What does it take to become a language learning institution?
Speaking, reading, and writing, yes, are critical. But languages go deeper than the arrangement and pronunciation of words. The cultures, religions, histories, stories, and people that make up the world’s nations are as intrinsically bound to language as an alphabet is.
At Hampshire, that’s why a new approach is taking root.
“We’re trying to find innovative ways to connect language studies to other disciplines. We want the faculty to inspire the students to understand that language is a vehicle to take them to other places,” says Pamela Shea (shown left), director of Hampshire’s new World Language Enrichment and Acquisition program.
Shea sees both the challenges and opportunities inherent in the World Language program. As has been the case throughout Hampshire’s four-decade history, education is being taken into uncharted territory. Faculty and students will explore together, learning how best to merge anything from the study of Peruvian agriculture to 20th century Islamic history with the languages that can make those studies far more lively and comprehensible.
A grant from the Andrew W. Mellon Foundation to the program will be used in a variety of ways. An important piece of the puzzle is the funding of postdoctoral fellows who will both teach classes with language learning as a central tenet and assist faculty in the addition of language lessons to their courses. For example, George Gathigi, Hampshire’s first World Language fellow, will include the study of Swahili in his media arts courses.
“I think he will be a great asset as we establish the program,” she says.
Ryan Bongseok Joo, assistant professor of Asian religions, is one of the first recipients of the faculty grants that drive the World Language program. Through funding for research and materials, the grants pave the way for assimilation of language into all of Hampshire’s interdisciplinary Schools. Joo used a portion of his grant this summer to visit Seoul, South Korea, where training in Zen Buddhist ritual was followed by study of Chinese philosophers Zhuangzi and Mengzi in their original classical Chinese script.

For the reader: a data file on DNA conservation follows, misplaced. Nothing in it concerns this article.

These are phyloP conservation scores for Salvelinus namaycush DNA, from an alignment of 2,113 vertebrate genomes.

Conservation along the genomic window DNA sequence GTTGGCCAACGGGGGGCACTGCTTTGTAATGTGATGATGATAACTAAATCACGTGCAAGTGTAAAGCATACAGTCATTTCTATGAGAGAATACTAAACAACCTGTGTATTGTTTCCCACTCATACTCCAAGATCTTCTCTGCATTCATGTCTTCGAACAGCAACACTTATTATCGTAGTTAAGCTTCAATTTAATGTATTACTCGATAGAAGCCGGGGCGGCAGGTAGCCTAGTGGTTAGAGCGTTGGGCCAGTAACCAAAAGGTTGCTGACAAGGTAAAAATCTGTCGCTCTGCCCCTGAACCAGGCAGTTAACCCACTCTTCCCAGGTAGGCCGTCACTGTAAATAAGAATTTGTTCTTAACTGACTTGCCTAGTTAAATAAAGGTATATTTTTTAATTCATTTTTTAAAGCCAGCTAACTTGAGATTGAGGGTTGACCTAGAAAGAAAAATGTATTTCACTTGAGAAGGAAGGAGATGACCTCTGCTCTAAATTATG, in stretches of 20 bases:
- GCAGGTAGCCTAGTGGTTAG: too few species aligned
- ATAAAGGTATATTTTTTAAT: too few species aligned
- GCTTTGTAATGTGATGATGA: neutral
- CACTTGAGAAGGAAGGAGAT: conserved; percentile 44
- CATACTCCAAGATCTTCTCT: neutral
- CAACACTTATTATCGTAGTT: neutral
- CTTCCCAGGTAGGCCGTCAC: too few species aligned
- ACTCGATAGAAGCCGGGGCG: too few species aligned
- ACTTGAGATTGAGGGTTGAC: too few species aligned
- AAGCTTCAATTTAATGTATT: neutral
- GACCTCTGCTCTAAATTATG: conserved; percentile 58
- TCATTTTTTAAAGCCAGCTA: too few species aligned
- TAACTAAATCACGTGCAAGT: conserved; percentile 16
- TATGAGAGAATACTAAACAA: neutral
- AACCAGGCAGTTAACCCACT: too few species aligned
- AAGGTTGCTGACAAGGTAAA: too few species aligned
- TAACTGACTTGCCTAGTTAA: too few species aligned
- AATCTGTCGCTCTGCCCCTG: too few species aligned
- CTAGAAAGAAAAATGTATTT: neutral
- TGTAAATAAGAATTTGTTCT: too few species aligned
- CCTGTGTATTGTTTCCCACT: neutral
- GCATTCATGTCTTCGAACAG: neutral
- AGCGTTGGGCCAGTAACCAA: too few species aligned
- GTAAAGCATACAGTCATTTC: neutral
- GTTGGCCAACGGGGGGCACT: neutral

“Since I was able to witness the ritual in the Buddhist temple, I will be able to talk more fluently on how the language of enlightenment is constructed in my class on Zen Buddhism,” he says.
In Joo’s class Daoism, Shintoism, and Confucianism: Indigenous Religions of East Asia, the meaning and pronunciation of words from several Asian languages, including the classical Chinese he focused on this summer, will be explored.
“We’ll go over how words such as “religion” (zongjiao in Chinese and shukyou in Japanese) were first invented and used. In addition, we’ll study 15 Confucian, Daoist and Shinto vocabularies such as ‘dao,’ ‘kami’ and ‘zen’ in Chinese character. Language plays a very important role in this course, and I think this will be a good experience for the students.”
Psychonanalysis and clinical psychology professor Annie Rogers is another grant recipient. She plans to purchase two types of language training software for her students, who will use them in the study of French psychoanalyst Jacques Lacan.
“I hope that adding French and taking on an inquiry into the question of translation will allow students to get a much richer sense of the oral nature of Lacan's teaching, and his roots in French language and culture,” says Rogers.
One of her past students, Amy Hoffman 05F, now works as the administrative assistant of the World Language program. The recent graduate’s final college project was on Lacan, and she sees how the addition of the language component could have enhanced her comprehension.
“A lot of the works I used were in translation, and it was frustrating not to be able to read them in the original languages. This would have really helped me,” she says.
Shea hopes to see that sort of deeper inquiry flourish in coming years, and encourages students to explore their growing options through the World Language office and in collaboration with the numerous other language programs at Hampshire and in the Five College consortium.
“There are so many opportunities out there for language studies. We aren’t creating something that’s already been developed, we’re working in liaison with the other colleges in the consortium to provide students and faculty with new tools and resources,” she says.
As the World Language program makes its first inroads on campus, Shea has glimpsed just how innovative students, faculty, and staff can be in redefining how language is learned.
World Language Enrichment and Acquisition program >>